Time to end wolf cull
Re: “How do you feel about the indiscriminate killing of wolves?”
That’s the title of a recent article bringing light to the plight of B.C.’s wolves. Just four years ago when Premier Horgan won election, he ended B.C.’s grizzly bear trophy hunt. It was to fulfill an election promise he had given to the people of B.C., because he knew from polling that public sentiment had shifted away from the wasteful, disrespectful attitudes of the past towards our wildlife.
Wolves, like grizzlies, are shot for trophies too, but that’s the very least of it. If you like shooting animals, you can shoot wolves without even purchasing a tag. Wolves are the only apex predator that a hunter doesn’t have to purchase a tag to shoot. Here on Vancouver Island, there is a ‘bag limit’ of three wolves for anyone with a basic hunting license. In other areas of the province, there isn’t even a bag limit, and any season is open season on wolves. Even cruel leg-hold traps and baited snares are allowed for killing wolves.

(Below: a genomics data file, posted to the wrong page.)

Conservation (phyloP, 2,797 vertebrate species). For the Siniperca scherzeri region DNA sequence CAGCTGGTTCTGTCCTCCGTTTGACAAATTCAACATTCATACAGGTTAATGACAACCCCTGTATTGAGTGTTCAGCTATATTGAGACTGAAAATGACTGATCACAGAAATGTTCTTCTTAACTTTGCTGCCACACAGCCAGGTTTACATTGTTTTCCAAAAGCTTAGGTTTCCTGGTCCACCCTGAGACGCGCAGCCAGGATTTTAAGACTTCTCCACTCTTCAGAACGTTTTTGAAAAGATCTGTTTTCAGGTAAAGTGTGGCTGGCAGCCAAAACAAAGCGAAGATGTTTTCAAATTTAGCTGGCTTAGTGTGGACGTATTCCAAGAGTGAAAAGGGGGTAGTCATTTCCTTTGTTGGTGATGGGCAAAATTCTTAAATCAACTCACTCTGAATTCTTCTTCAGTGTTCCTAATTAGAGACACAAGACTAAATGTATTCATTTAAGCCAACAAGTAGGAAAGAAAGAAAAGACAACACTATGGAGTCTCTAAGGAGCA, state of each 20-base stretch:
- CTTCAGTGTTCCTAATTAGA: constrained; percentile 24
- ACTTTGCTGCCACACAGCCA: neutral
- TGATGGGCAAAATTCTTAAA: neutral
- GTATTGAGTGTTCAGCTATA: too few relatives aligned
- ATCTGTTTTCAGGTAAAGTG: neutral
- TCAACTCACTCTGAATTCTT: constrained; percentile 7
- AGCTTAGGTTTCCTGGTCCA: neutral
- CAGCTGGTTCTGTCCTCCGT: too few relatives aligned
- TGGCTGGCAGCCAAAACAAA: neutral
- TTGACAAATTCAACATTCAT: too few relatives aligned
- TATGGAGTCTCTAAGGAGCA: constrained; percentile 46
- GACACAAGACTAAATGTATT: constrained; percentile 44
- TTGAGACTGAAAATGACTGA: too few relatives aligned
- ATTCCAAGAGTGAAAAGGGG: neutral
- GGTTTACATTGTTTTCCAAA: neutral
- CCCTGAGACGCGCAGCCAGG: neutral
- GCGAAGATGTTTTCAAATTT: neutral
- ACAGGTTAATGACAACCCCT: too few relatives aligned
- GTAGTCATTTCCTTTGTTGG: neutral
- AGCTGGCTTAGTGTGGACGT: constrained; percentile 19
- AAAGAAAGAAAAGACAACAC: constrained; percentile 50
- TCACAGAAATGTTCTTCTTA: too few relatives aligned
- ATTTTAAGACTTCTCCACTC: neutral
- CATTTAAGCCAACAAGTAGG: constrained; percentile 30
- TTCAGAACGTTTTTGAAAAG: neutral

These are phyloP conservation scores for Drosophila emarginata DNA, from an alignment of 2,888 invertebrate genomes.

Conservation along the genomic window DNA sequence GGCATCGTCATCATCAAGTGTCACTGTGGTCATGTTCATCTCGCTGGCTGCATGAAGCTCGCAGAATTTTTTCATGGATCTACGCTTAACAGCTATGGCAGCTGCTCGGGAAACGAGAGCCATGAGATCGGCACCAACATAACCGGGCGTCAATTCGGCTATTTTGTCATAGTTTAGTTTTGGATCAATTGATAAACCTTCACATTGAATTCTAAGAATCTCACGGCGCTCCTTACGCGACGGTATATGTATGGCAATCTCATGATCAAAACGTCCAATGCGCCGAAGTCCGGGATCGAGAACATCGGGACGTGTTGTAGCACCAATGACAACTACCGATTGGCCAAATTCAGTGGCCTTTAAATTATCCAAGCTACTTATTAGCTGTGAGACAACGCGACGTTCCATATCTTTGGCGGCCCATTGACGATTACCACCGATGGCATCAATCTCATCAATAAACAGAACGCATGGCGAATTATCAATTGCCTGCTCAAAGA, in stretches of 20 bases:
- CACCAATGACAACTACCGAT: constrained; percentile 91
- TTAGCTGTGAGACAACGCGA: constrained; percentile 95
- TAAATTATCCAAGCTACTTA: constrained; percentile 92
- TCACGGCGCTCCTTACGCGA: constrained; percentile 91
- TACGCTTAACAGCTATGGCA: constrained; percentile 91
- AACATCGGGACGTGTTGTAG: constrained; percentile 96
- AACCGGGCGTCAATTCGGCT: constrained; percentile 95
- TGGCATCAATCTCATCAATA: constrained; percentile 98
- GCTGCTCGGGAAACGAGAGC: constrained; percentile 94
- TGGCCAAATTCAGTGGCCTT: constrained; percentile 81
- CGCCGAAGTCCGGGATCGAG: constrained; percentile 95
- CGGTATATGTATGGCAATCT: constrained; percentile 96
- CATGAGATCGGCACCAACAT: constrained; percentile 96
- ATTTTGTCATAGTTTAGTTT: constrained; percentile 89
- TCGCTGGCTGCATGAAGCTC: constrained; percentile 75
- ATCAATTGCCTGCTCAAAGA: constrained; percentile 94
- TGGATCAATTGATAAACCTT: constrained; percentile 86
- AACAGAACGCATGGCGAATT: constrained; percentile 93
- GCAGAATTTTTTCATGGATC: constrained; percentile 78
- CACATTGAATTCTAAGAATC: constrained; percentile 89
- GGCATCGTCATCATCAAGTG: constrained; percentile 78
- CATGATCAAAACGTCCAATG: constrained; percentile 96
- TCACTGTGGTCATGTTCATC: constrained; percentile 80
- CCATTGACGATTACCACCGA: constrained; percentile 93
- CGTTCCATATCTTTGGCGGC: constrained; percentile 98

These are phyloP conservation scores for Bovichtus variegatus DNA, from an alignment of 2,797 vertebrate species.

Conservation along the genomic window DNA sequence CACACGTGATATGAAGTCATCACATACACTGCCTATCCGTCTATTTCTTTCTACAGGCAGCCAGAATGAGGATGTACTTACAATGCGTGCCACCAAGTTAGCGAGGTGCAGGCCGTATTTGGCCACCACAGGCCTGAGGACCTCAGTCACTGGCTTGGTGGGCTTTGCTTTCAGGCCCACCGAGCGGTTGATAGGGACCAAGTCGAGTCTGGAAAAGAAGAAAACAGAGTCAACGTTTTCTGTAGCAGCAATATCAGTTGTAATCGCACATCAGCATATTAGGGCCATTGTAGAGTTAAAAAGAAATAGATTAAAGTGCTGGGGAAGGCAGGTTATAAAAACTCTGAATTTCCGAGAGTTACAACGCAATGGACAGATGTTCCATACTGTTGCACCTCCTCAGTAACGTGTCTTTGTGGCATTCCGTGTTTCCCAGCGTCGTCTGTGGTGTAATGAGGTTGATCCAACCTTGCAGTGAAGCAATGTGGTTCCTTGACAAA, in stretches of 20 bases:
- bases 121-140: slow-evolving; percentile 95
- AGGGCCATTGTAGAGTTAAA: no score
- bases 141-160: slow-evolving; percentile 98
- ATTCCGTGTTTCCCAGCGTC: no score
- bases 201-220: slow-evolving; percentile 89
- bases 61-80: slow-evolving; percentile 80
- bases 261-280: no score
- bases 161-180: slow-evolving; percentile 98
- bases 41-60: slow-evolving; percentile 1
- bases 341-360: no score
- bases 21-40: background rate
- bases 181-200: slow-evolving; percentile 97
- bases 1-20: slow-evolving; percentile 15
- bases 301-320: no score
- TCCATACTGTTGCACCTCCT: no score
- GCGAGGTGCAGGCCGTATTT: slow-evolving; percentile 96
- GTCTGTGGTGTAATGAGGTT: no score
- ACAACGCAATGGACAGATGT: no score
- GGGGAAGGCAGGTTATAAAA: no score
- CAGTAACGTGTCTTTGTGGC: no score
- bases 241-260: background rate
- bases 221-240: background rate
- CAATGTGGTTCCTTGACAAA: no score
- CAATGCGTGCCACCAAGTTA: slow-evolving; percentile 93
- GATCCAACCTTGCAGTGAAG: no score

In addition to hunters and trappers, our own government has for years sponsored a ‘wolf cull’. They say it’s necessary to protect endangered mountain caribou, but it is now well known that wolves are simply scapegoats of the logging and mining companies that have decimated the caribou’s habitat, and their practices continue.
According to Pacific Wild, a B.C. conservation group, who by the way have an active petition with over 500,000 signatures to end the wolf cull, say the cull works like this: helicopters are used to spot the alpha males, which are then tranquilized, netted and fitted with a radio collar that can then be tracked back to the location of their pack. Once the pack’s location is known, aerial snipers shoot as many wolves in the pack as they can from the air. Then they access the dens on the ground and exterminate the rest of the pack. Millions of our tax dollars are being used to fund this.
Isn’t it time we stand up for wolves and give them the respect they deserve? They are beautiful animals, and a symbol of B.C.’s wilderness. They live in families like we do, and in character and personality, they aren’t that unlike your family dog.